Supply Side Tax Cuts Coming to California??? Nah!

The final report from the Commission on the 21st Century Economy has completed the work that Governor Schwarenegger commissioned them to do via executive order, specifically that they “set the commission to the task of evaluating and proposing reforms of California’s tax system, to realize a revenue stream that is more stable and reflective of the state economy.” The biartisan committee completed their work and has submitted it to the Governor. No future commission meetings are scheduled, but presumably the Governor intends to pitch the series of recommendations to the legislature.

First of all, this bill is dead and will not be going anywhere. Secondly, the primary issue I have with this topic is the principles that conservatives need to have when they enter the discussion of paying for something with government money.

I have studied every nook and cranny of this tax proposal, and oppose it despite it obviously having some very good elements. Fundamentally, my basis for opposing it is this:

The very premise behind the commission is flawed. We do not need a “revenue neutral” tax overhaul, and to pursue policy changes that concede revenue neutrality from the onset beg for our opposition. Replacing a capital gain tax with a new business tax are not “supply side”; they are just re-shuffling the cards in the same deck. We do not have a revenue problem in California, and we never have. We have a spending problem. To lower marginal income rates is good. To lower sales tax is good. To lower corporate rates is good. But as long as the premise is that the size of government must be maintained, they have to replace that revenue with something else (in this case, a Business Net Receipts Tax). We conservatives have to oppose this. We can and should support the portion of this plan that seeks to cut taxes; but it is only half-right. They replace those taxes with very unfriendly business taxes. And in fairness, they have to, because they started the conversation by conceding that spending not be cut (and therefore that revenue must be maintained). Our tax plan and tax conversation must look like this:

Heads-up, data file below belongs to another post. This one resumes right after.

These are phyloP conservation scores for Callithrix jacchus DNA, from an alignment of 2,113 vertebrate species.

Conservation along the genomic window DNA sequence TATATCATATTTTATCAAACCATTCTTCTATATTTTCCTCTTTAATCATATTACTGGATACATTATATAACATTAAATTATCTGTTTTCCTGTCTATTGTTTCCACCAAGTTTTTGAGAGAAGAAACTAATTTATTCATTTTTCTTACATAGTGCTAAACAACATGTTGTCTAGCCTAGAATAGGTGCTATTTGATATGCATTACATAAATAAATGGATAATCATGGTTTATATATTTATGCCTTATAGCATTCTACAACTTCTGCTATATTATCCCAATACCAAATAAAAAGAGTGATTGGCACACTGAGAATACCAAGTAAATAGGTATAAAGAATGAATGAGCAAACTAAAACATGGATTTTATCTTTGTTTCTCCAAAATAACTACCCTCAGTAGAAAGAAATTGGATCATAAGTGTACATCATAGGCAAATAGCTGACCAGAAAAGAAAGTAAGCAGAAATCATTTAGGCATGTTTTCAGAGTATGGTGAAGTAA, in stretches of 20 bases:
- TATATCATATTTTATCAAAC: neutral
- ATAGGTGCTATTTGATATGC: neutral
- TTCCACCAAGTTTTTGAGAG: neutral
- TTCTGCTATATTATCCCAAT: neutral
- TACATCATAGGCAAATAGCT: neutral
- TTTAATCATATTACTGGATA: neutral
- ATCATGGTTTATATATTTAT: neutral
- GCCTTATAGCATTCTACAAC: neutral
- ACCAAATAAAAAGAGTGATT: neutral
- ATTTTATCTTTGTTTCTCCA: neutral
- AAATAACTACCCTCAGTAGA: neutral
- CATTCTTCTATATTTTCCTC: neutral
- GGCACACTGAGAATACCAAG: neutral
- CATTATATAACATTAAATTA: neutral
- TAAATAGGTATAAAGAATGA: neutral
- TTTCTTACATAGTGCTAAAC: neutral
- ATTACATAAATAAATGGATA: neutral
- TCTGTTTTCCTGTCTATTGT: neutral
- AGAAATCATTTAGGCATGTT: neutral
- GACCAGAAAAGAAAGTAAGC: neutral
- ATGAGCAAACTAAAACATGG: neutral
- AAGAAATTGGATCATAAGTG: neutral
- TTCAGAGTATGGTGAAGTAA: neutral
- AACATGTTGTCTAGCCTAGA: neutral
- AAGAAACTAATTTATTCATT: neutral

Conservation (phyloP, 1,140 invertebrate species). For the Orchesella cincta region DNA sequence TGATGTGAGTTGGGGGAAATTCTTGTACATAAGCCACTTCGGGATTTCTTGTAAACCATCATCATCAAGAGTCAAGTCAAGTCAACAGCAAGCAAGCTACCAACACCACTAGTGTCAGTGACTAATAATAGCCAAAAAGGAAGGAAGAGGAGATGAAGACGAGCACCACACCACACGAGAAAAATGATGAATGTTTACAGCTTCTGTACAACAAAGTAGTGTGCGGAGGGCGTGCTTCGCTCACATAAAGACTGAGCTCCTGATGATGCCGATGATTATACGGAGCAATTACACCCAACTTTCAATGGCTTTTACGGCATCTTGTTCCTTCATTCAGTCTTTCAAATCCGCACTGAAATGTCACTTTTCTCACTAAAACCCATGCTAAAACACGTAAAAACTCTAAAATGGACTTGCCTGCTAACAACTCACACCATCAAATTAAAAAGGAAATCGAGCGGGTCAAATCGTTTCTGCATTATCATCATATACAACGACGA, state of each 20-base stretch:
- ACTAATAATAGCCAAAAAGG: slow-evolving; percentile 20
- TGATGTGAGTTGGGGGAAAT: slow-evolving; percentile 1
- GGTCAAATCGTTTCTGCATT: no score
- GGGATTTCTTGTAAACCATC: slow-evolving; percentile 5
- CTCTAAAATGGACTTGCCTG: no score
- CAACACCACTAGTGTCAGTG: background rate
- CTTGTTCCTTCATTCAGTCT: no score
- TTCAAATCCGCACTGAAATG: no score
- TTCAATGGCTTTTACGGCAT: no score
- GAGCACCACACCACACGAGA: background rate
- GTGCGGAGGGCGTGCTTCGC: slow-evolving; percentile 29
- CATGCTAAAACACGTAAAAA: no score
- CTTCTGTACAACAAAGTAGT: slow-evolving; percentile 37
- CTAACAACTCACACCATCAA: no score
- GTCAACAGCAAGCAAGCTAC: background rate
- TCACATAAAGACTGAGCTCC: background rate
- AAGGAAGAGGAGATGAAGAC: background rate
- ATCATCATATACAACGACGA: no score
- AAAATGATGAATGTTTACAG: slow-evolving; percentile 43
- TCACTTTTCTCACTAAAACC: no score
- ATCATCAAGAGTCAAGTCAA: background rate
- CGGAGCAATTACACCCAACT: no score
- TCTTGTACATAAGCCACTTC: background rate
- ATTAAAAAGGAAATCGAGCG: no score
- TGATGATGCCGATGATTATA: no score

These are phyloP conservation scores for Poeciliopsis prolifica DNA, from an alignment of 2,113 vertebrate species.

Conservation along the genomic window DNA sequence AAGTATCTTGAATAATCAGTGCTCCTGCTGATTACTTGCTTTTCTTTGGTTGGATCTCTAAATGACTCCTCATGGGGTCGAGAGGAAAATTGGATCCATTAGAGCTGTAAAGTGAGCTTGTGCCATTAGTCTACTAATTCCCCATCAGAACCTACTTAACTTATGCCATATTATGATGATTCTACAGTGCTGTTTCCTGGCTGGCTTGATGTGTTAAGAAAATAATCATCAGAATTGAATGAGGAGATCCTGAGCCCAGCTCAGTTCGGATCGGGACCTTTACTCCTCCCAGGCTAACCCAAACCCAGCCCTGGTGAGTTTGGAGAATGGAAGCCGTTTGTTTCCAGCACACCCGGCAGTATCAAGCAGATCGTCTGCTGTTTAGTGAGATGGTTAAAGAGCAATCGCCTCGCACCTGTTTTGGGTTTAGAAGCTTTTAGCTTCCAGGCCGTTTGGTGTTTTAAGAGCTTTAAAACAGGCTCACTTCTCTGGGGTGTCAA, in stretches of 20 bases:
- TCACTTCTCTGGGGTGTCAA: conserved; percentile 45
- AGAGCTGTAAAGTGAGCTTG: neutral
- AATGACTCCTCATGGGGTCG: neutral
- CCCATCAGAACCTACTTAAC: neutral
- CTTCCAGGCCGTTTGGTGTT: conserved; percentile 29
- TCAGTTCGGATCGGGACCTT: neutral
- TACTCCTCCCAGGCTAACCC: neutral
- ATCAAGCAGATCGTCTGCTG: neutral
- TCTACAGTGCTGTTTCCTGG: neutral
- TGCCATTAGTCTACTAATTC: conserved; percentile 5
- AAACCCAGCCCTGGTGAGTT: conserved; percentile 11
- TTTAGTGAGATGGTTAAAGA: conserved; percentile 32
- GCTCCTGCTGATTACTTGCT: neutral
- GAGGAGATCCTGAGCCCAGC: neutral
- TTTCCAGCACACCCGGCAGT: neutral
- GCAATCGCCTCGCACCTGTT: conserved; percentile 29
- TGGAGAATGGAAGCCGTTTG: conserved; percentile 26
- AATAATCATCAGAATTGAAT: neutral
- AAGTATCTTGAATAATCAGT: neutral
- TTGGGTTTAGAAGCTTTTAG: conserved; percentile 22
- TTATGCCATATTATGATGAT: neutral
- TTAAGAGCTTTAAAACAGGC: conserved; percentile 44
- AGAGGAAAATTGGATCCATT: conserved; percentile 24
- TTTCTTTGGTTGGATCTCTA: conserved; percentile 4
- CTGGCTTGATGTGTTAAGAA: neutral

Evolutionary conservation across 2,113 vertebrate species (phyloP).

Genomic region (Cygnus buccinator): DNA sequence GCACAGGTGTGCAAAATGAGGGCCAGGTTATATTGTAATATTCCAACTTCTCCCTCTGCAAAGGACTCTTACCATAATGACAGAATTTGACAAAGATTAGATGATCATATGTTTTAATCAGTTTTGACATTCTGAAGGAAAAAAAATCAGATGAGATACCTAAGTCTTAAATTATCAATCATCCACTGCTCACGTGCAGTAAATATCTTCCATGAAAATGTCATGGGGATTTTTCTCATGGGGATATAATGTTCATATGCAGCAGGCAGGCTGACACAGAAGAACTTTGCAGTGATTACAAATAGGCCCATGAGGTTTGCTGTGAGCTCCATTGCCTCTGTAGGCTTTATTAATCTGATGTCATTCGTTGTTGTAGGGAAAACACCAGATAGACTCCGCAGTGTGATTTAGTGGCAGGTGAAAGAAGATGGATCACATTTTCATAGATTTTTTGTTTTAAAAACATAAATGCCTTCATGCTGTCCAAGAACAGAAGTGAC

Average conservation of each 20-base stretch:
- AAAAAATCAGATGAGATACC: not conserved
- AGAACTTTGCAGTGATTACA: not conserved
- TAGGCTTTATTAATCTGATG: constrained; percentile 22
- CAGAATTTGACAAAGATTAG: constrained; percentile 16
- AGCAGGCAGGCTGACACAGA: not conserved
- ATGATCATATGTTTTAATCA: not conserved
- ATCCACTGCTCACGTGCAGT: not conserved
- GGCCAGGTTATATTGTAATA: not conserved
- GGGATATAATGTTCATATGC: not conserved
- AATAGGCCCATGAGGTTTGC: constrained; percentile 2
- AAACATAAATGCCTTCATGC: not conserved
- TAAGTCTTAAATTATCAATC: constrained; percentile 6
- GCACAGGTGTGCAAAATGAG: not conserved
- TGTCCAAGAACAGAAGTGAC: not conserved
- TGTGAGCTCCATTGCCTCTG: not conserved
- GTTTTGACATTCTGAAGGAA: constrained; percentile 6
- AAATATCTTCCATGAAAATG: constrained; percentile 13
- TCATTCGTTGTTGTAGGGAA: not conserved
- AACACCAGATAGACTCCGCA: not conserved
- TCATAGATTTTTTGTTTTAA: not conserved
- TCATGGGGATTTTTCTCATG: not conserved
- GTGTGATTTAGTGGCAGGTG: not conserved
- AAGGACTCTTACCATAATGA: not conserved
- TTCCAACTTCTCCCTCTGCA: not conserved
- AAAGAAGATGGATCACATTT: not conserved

(1) The size of government and spending must be cut by X …

(2) Once we have done that, we can look to cut taxes by X, and stimulate growth and prosperity more efficiently.

Simple, huh?

I believe a marginal income tax reduction, capital gain elimination, and corporate tax decrease are all part of this stage 2. But until stage 1 is done, the rest is just lipstick on a pig.